The Equality Act 2010 Regulations 2023 came into force on 1 January 2024. We are now almost halfway through the year and the legal challenges are starting to hit the Employment Tribunals. Just to remind you what this is and how it affects you:

It reinforces existing discrimination protections but also introduces some changes that all employers NEED to know and NEED to ensure they are protecting themselves. The penalty in the Tribunal for Discrimination is uncapped and six figure sums are not unusual.

Most employers have heard the phrase, ‘protected characteristics’ but many are blind to the other areas of this Act that have now been bolstered and broadened.

Indirect Discrimination by Association – this allows claims from employees who do not directly (or themselves) possess a protected characteristic but can claim if they suffer similar disadvantages from an employer’s policies and practices.

What does that mean? – If you have a rule, policy or practice which applies to all employees but particularly disadvantages people who share a protected characteristic.  This is opposed to direct discrimination where someone is treated less favourably because they have or are thought to have a protected characteristic.

This includes age, disability, sex, gender reassignment, pregnancy, maternity, race (which includes colour, nationality and ethnic or national origins ‘caste’), sexual orientation, religion, or belief, or because someone is married or in a civil partnership.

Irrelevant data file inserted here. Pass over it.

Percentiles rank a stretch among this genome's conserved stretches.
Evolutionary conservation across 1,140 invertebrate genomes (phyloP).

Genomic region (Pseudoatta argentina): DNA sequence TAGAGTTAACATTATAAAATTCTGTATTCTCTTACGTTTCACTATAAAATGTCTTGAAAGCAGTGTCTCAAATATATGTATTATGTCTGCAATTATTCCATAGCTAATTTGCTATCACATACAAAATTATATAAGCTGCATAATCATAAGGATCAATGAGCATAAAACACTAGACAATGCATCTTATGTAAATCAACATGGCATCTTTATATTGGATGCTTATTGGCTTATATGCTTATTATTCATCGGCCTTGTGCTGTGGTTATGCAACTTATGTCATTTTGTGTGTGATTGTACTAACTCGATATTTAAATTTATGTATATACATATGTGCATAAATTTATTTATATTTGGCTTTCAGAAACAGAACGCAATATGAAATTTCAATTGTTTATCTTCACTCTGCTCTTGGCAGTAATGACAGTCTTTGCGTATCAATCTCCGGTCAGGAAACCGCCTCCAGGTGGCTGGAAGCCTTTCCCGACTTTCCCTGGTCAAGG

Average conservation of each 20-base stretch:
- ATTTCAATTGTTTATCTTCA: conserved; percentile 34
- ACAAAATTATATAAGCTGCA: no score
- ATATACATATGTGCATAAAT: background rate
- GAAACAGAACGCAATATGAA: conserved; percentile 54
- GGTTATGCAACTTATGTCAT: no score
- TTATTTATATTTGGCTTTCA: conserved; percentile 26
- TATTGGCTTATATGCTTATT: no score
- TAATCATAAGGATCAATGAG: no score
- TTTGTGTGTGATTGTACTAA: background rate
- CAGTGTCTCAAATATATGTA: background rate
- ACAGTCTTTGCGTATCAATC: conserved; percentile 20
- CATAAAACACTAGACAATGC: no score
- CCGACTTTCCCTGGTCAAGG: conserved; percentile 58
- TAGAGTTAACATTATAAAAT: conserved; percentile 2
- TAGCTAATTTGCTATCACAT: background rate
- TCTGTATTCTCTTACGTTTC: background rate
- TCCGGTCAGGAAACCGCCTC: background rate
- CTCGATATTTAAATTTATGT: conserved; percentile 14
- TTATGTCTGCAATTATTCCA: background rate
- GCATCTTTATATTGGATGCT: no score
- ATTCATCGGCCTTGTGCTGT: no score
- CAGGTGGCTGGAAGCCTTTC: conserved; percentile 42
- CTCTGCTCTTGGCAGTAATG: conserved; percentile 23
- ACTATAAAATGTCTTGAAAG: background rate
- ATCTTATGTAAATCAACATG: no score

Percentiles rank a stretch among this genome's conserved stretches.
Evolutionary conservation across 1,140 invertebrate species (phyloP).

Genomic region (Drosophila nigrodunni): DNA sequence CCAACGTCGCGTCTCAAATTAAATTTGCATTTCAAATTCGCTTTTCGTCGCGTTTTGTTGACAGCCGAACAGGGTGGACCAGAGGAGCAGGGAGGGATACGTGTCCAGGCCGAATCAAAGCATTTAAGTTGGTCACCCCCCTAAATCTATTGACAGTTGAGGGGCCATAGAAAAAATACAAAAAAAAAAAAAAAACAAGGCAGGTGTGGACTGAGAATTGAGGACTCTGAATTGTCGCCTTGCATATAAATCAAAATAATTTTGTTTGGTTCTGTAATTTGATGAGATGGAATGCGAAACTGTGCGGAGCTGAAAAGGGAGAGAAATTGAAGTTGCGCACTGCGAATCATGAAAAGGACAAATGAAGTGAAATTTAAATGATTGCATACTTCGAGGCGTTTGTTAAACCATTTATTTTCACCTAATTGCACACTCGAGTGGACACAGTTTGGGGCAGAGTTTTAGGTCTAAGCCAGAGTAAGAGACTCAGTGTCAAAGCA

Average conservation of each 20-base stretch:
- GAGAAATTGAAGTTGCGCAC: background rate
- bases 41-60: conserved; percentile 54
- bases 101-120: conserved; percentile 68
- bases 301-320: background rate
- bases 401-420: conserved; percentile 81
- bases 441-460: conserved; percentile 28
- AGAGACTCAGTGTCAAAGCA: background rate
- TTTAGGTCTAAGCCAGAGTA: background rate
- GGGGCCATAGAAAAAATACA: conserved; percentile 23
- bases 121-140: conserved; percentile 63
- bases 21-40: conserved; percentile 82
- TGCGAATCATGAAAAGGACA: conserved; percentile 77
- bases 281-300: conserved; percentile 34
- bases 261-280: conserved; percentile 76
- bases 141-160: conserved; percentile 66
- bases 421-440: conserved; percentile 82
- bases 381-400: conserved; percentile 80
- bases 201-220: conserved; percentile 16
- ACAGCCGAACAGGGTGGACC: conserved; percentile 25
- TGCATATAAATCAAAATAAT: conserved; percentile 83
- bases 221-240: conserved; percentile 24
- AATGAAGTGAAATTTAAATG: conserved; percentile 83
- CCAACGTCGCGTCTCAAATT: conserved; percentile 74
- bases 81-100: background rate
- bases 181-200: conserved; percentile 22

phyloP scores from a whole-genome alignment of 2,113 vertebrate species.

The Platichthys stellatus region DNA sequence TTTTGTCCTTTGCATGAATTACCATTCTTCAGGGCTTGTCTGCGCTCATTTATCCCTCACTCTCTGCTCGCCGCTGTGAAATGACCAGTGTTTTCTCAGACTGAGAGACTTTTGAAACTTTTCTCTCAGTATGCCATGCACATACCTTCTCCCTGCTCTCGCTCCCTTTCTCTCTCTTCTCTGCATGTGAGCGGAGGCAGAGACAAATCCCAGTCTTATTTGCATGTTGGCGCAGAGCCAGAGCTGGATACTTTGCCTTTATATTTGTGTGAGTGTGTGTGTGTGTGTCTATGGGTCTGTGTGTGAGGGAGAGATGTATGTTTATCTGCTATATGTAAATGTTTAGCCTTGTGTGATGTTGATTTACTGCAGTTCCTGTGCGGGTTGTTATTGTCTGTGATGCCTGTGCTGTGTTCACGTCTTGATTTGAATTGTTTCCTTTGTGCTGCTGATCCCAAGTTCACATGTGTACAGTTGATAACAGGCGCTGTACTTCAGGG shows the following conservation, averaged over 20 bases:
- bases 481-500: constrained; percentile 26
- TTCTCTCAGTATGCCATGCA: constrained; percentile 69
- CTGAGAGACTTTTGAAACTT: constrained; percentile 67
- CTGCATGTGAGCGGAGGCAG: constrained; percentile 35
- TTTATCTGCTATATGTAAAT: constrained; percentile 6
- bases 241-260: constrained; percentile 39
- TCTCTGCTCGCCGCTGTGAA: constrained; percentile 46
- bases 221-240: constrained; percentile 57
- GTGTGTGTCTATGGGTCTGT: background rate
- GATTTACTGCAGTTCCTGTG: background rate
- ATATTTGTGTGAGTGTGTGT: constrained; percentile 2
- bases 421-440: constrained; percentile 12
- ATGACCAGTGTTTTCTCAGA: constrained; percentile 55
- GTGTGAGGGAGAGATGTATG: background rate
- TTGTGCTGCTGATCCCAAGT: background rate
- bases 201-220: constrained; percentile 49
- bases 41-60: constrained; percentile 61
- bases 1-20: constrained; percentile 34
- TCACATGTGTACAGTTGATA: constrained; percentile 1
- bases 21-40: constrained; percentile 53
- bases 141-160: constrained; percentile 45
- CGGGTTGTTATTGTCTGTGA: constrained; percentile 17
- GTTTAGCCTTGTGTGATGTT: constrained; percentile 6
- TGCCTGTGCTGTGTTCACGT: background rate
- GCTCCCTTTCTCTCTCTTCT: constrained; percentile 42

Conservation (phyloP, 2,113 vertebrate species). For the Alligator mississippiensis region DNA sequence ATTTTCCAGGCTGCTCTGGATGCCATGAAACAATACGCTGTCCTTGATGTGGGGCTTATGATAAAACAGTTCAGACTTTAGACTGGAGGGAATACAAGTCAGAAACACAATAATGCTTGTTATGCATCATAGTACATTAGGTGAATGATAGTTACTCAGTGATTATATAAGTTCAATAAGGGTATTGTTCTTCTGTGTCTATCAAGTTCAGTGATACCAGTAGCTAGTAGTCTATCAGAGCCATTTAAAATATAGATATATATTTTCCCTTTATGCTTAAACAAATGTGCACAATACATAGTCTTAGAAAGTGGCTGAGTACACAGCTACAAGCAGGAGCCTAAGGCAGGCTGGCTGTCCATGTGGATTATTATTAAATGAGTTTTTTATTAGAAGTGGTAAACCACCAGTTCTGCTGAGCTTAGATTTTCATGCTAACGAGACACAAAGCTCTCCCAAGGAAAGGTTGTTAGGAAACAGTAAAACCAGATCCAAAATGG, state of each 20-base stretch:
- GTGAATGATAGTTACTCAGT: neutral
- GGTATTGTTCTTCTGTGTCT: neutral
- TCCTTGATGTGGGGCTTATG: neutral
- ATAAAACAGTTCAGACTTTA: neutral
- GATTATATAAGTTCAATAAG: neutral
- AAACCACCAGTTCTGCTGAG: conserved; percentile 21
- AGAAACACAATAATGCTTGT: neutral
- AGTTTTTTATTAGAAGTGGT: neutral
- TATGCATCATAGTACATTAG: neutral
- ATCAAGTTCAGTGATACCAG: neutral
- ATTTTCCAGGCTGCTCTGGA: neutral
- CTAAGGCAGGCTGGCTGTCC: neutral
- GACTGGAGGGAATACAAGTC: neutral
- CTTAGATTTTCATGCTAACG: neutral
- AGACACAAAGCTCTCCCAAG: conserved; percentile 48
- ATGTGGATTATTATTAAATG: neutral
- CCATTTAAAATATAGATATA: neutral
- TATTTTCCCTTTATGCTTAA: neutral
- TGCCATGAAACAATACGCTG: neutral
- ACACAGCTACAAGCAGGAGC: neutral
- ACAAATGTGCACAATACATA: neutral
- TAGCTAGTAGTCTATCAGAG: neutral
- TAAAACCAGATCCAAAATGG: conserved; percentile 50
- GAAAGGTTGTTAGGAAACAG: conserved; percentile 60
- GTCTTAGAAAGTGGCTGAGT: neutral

Equal Pay Comparator – Single Source Test – There is now an introduction of a single source example to prove and establish an equal pay comparator.

What does that mean? It means that this test (or example comparator) can potentially operate in a different business as long as the entity setting the terms remains the same.

Definition of Disability – this will explicitly include consideration of an individual’s ability to participate fully and effectively in working life when considering whether they can undertake day-to-day activities.

What does that mean? This puts the onus on the employer to make sure that they are acting appropriately and obtaining the correct advice and evidence to support an employees stance as well as understanding just what does the law mean by ‘ability to participate fully and effectively in working life’

Extension of Direct Discrimination Protection – this will include statements indicating a reluctance to recruit individuals with specific protected characteristics – this applies even when there is no active recruitment process or even an identifiable victim.

Breastfeeding Discrimination – this is an area that is bolstered and protected under the characteristic of sex with more considerations that employers have to make.

It is important that you have a robust policy, that you train your managers, that your other policies such as grievances and sickness are also in line and robust.

DO NOT leave it to chance, the ‘no win no fee’ legal profession issue more claims for discrimination than any other and legally often it is ‘low hanging fruit’

Defending such a claim is costly and if you lose then it can take down a small business.

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